## Optical second-harmonic scattering from a non-diffusive random distribution of nonlinear domains

Optics Express, Vol. 18, Issue 13, pp. 14202-14211 (2010)

http://dx.doi.org/10.1364/OE.18.014202

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### Abstract

We show that the weak second harmonic light generated from a random distribution of nonlinear domains of transparent Strontium Barium Niobate crystals can display a particularly intense generation in the forward direction. By using a theoretical model able to analyze the optical response of arbitrary distributions of three-dimensional nonlinear volumes of any shape, we found that the physical origin of this observation can be explained in terms of the scattering of light by a single nonlinear domain.

© 2010 Optical Society of America

## 1. Introduction

1. R. C. Miller, “Optical harmonic generation in single crystal BaTiO3,” Phys. Rev. **134**, A1313–A1319 (1964). [CrossRef]

2. C. F. Dewey Jr. and L. O. Hocker, “Enhanced nonlinear optical effects in rotationally twinned crystals,” Appl. Phys. Lett. **26**, 442–444 (1975). [CrossRef]

3. M. Baudrier-Raybaut, R. Hadar, Ph. Kupecek, Ph. Lemasson, and E. Rosencher, “Random quasi-phase-matching in bulk polycrystalline isotropic nonlinear materials,” Nature **432**, 374–376 (2004). [CrossRef] [PubMed]

4. X. Vidal and J. Martorell, “Generation of light in media with a random distribution of nonlinear domains,” Phys. Rev. Lett. **97**, 013902 (2006). [CrossRef] [PubMed]

5. S. Kawai, T. Ogawa, H. S. Lee, R. C. DeMattei, and R. S. Feigelson, “Second-harmonic generation from needle-like ferroelectric domains in Sr0.6Ba0.4Nd2O6 single crystals,” Appl. Phys. Lett. **73**, 768–770 (1998). [CrossRef]

6. R. Fischer, S. M. Saltiel, D. N. Neshev, W. Krolikowski, and Yu. S. Kivshar, “Broadband femtosecond frequency doubling in random media,” Appl. Phys. Lett. **89**, 191105 (2006). [CrossRef]

7. J. Trull, C. Cojocaru, R. Fischer, S. M. Saltiel, K. Staliunas, R. Herrero, R. Vilaseca, D. N. Neshev, W. Krolikowski, and Y. S. Kivshar, “Second-harmonic parametric scattering in ferroelectric crystals with disordered nonlinear domain structures,” Opt. Express **15**, 15868–15877 (2007). [CrossRef] [PubMed]

5. S. Kawai, T. Ogawa, H. S. Lee, R. C. DeMattei, and R. S. Feigelson, “Second-harmonic generation from needle-like ferroelectric domains in Sr0.6Ba0.4Nd2O6 single crystals,” Appl. Phys. Lett. **73**, 768–770 (1998). [CrossRef]

## 2. Experimental results

5. S. Kawai, T. Ogawa, H. S. Lee, R. C. DeMattei, and R. S. Feigelson, “Second-harmonic generation from needle-like ferroelectric domains in Sr0.6Ba0.4Nd2O6 single crystals,” Appl. Phys. Lett. **73**, 768–770 (1998). [CrossRef]

*µ*m. In addition, from these images, we also observed that some of the nonlinear domains have circular section, while there are others which section resembles more that of a square with rounded corners. These square shapes appear to be all oriented in the same direction, following the cubic symmetry of the SBN crystal.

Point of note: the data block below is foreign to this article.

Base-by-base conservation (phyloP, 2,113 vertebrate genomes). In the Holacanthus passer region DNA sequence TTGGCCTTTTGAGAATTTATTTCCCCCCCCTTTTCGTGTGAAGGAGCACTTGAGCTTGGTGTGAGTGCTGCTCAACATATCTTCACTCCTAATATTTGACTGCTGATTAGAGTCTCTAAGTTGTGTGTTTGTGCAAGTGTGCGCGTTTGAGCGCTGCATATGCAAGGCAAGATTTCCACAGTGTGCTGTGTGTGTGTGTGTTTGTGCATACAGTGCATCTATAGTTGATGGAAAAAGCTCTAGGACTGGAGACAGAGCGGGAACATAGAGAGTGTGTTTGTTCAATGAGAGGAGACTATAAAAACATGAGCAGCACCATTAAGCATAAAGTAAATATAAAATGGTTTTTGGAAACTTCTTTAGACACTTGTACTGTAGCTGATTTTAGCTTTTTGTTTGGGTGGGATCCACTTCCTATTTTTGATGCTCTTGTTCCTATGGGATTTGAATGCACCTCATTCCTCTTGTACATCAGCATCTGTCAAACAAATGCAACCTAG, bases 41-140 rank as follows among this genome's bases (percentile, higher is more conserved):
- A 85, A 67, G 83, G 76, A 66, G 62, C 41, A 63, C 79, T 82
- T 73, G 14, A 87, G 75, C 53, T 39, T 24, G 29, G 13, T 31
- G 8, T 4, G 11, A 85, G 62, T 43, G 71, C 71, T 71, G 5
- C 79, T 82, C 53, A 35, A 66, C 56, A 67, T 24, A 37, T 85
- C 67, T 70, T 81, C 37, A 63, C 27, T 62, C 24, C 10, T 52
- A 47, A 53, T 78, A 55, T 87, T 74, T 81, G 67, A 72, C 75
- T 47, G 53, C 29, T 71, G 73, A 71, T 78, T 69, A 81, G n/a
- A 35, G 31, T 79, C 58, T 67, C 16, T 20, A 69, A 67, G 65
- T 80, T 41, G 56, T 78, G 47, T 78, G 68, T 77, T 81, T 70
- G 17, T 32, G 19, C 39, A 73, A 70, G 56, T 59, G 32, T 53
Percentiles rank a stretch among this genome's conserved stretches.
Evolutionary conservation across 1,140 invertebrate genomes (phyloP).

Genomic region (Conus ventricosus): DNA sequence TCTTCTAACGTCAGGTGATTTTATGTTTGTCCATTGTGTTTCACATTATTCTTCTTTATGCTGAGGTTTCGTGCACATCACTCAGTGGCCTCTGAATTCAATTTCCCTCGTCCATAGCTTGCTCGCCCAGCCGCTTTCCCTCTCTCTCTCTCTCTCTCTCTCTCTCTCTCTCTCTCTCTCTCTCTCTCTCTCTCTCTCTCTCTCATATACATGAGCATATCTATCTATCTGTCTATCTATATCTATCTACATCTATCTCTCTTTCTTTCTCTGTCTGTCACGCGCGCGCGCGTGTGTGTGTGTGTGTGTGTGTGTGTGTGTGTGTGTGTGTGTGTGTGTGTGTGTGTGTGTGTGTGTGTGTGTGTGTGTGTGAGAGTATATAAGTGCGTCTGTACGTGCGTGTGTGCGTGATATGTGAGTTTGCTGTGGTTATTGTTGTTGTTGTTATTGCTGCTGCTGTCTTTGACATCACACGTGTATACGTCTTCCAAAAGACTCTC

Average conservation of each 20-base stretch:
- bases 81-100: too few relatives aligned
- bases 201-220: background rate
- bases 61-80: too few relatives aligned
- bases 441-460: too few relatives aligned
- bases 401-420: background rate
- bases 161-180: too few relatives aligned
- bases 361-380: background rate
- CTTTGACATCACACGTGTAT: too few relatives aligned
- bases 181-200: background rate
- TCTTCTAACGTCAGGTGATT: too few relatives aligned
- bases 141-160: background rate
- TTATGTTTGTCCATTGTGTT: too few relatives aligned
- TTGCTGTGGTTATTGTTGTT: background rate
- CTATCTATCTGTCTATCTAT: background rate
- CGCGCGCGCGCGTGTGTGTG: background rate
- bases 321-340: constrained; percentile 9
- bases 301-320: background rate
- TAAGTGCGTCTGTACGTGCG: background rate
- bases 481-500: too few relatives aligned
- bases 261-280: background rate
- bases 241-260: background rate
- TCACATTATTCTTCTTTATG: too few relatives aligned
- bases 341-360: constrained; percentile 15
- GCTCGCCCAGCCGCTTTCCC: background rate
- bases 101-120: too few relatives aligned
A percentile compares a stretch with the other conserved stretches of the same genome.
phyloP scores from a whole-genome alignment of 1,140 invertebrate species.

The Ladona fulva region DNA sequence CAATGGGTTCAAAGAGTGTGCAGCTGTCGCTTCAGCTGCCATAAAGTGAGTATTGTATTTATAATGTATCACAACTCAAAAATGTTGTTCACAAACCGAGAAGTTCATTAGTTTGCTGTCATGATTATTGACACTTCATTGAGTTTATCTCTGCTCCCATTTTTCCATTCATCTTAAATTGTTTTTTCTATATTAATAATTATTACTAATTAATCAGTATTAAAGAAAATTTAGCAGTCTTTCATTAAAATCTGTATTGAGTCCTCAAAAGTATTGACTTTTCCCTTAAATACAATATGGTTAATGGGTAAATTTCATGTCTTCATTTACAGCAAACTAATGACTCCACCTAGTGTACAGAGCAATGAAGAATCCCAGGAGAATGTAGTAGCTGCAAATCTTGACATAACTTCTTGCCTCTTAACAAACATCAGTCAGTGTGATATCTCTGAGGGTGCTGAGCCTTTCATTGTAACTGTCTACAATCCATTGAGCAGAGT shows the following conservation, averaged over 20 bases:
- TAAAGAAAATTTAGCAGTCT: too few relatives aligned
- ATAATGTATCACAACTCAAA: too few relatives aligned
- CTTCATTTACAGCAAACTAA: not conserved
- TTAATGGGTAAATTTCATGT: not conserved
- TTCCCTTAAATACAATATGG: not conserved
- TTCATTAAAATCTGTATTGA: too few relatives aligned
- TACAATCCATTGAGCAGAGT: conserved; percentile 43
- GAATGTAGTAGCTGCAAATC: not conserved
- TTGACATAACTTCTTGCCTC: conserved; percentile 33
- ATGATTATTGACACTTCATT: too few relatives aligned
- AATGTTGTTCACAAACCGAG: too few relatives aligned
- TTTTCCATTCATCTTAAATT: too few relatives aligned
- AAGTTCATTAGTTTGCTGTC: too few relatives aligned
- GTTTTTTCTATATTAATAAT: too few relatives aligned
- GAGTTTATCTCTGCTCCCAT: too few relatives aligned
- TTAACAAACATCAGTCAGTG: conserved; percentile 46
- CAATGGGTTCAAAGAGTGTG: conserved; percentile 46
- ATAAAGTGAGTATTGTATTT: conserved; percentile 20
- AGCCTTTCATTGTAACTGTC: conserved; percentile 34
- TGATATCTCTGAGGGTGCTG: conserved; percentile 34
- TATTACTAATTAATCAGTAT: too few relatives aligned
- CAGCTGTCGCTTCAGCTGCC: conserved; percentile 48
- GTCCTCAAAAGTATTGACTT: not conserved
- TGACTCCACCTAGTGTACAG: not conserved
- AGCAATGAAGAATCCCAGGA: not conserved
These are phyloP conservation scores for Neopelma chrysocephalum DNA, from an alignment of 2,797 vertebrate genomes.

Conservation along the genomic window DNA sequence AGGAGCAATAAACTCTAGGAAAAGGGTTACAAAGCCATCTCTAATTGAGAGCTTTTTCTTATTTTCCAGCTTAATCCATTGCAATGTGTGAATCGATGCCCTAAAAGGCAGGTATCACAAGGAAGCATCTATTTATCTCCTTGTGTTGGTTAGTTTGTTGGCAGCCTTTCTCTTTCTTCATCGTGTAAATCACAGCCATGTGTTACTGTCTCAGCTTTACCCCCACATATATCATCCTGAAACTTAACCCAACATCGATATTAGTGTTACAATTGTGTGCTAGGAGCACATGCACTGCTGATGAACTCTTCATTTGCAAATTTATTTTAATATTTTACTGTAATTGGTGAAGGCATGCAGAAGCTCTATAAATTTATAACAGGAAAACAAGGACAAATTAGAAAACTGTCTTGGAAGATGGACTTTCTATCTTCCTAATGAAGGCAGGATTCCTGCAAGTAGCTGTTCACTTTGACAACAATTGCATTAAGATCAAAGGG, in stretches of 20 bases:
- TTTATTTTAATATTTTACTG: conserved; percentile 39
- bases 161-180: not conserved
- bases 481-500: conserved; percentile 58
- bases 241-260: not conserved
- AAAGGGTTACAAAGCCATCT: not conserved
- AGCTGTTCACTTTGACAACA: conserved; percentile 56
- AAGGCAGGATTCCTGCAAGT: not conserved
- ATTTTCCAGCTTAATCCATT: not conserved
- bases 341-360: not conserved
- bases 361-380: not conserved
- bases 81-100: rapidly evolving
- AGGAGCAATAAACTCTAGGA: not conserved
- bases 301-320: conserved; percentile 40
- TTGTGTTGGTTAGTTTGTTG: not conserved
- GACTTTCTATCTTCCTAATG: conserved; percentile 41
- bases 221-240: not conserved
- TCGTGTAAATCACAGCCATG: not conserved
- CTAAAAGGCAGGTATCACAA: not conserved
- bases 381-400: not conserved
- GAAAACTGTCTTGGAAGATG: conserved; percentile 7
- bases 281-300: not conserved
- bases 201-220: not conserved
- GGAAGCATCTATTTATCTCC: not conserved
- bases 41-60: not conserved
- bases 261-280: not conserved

*λ*

_{1}= 1200 nm) propagating along a direction parallel and perpendicular, respectively, to the c-axis of the crystal. Figure 1(b) clearly displays the expected ring-shaped SHG at

*λ*

_{2}= 600 nm. Note however, the appearance of another ring of weaker intensity inscribed in the larger one. This secondary ring is more clearly visualized in inset of Fig. 1(b), which shows the total intensity along one diameter of the ring as measured by moving a detector in a plane perpendicular to the incident beam.

3. M. Baudrier-Raybaut, R. Hadar, Ph. Kupecek, Ph. Lemasson, and E. Rosencher, “Random quasi-phase-matching in bulk polycrystalline isotropic nonlinear materials,” Nature **432**, 374–376 (2004). [CrossRef] [PubMed]

4. X. Vidal and J. Martorell, “Generation of light in media with a random distribution of nonlinear domains,” Phys. Rev. Lett. **97**, 013902 (2006). [CrossRef] [PubMed]

9. P. D. Maker, R. W. Terhune, M. Nisenhoff, and C. M. Savage, “Effects of dispersion and focusing on the production of optical harmonics,” Phys. Rev. Lett. **8**, 21–22 (1962). [CrossRef]

## 3. Theoretical results and discussion

6. R. Fischer, S. M. Saltiel, D. N. Neshev, W. Krolikowski, and Yu. S. Kivshar, “Broadband femtosecond frequency doubling in random media,” Appl. Phys. Lett. **89**, 191105 (2006). [CrossRef]

7. J. Trull, C. Cojocaru, R. Fischer, S. M. Saltiel, K. Staliunas, R. Herrero, R. Vilaseca, D. N. Neshev, W. Krolikowski, and Y. S. Kivshar, “Second-harmonic parametric scattering in ferroelectric crystals with disordered nonlinear domain structures,” Opt. Express **15**, 15868–15877 (2007). [CrossRef] [PubMed]

10. J.-X. Cheng and X. S. Xie, “Green’s function formulation for third-harmonic generation microscopy,” J. Opt. Soc. Am. B **19**, 1604–1610 (2002). [CrossRef]

11. E. Yew and C. Sheppard, “Effects of axial field components on second harmonic generation microscopy,” Opt. Express **14**, 1167–1174 (2006). [CrossRef] [PubMed]

*V*surrounded with a linear material of the same refractive index (which takes values

_{NL}*n*

_{1}and

*n*

_{2}at the fundamental and second harmonic frequencies, respectively. In all the calculations shown in this manuscript we assume

*n*

_{1}= 2.2795 and

*n*

_{2}= 2.3479, which correspond to the values for the refractive index of SBN at

*λ*

_{1}= 1.2

*µ*m and

*λ*

_{2}= 0.6